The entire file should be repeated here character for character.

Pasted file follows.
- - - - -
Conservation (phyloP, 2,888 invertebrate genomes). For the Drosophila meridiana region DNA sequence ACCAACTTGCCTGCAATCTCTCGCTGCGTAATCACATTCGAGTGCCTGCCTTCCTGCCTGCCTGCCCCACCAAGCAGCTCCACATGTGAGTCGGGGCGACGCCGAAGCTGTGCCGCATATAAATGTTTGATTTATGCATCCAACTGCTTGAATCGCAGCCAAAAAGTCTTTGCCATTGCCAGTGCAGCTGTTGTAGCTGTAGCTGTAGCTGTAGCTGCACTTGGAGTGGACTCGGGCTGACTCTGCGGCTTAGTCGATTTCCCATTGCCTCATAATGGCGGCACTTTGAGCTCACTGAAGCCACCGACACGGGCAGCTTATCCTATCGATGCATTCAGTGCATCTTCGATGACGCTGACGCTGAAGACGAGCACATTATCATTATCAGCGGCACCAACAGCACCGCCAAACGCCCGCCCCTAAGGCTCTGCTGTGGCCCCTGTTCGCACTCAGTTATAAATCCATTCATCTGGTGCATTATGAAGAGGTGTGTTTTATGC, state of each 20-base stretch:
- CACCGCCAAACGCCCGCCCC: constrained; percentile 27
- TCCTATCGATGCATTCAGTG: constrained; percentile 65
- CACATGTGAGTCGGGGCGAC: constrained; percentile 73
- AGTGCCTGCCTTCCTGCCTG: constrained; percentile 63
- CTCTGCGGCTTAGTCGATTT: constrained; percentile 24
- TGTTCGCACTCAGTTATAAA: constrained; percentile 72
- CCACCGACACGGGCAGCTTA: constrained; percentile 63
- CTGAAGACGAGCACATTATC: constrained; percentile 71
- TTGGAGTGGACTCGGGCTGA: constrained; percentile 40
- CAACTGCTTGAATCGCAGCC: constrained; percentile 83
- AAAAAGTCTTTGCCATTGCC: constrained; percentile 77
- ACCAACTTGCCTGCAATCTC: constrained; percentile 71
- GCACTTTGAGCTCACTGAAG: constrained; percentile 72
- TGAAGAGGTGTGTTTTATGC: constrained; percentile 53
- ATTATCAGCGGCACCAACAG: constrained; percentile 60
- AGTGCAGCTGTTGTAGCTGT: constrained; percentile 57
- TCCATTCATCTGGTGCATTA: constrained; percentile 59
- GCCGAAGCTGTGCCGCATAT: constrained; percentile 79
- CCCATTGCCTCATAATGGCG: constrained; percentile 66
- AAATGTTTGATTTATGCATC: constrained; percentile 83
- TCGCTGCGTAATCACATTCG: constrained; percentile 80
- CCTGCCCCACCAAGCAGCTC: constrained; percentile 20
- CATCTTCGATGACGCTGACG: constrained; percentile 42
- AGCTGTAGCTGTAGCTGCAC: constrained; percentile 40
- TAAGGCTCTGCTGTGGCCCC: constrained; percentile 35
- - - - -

Conservation (phyloP, 2,888 invertebrate genomes). For the Drosophila meridiana region DNA sequence ACCAACTTGCCTGCAATCTCTCGCTGCGTAATCACATTCGAGTGCCTGCCTTCCTGCCTGCCTGCCCCACCAAGCAGCTCCACATGTGAGTCGGGGCGACGCCGAAGCTGTGCCGCATATAAATGTTTGATTTATGCATCCAACTGCTTGAATCGCAGCCAAAAAGTCTTTGCCATTGCCAGTGCAGCTGTTGTAGCTGTAGCTGTAGCTGTAGCTGCACTTGGAGTGGACTCGGGCTGACTCTGCGGCTTAGTCGATTTCCCATTGCCTCATAATGGCGGCACTTTGAGCTCACTGAAGCCACCGACACGGGCAGCTTATCCTATCGATGCATTCAGTGCATCTTCGATGACGCTGACGCTGAAGACGAGCACATTATCATTATCAGCGGCACCAACAGCACCGCCAAACGCCCGCCCCTAAGGCTCTGCTGTGGCCCCTGTTCGCACTCAGTTATAAATCCATTCATCTGGTGCATTATGAAGAGGTGTGTTTTATGC, state of each 20-base stretch:
- CACCGCCAAACGCCCGCCCC: constrained; percentile 27
- TCCTATCGATGCATTCAGTG: constrained; percentile 65
- CACATGTGAGTCGGGGCGAC: constrained; percentile 73
- AGTGCCTGCCTTCCTGCCTG: constrained; percentile 63
- CTCTGCGGCTTAGTCGATTT: constrained; percentile 24
- TGTTCGCACTCAGTTATAAA: constrained; percentile 72
- CCACCGACACGGGCAGCTTA: constrained; percentile 63
- CTGAAGACGAGCACATTATC: constrained; percentile 71
- TTGGAGTGGACTCGGGCTGA: constrained; percentile 40
- CAACTGCTTGAATCGCAGCC: constrained; percentile 83
- AAAAAGTCTTTGCCATTGCC: constrained; percentile 77
- ACCAACTTGCCTGCAATCTC: constrained; percentile 71
- GCACTTTGAGCTCACTGAAG: constrained; percentile 72
- TGAAGAGGTGTGTTTTATGC: constrained; percentile 53
- ATTATCAGCGGCACCAACAG: constrained; percentile 60
- AGTGCAGCTGTTGTAGCTGT: constrained; percentile 57
- TCCATTCATCTGGTGCATTA: constrained; percentile 59
- GCCGAAGCTGTGCCGCATAT: constrained; percentile 79
- CCCATTGCCTCATAATGGCG: constrained; percentile 66
- AAATGTTTGATTTATGCATC: constrained; percentile 83
- TCGCTGCGTAATCACATTCG: constrained; percentile 80
- CCTGCCCCACCAAGCAGCTC: constrained; percentile 20
- CATCTTCGATGACGCTGACG: constrained; percentile 42
- AGCTGTAGCTGTAGCTGCAC: constrained; percentile 40
- TAAGGCTCTGCTGTGGCCCC: constrained; percentile 35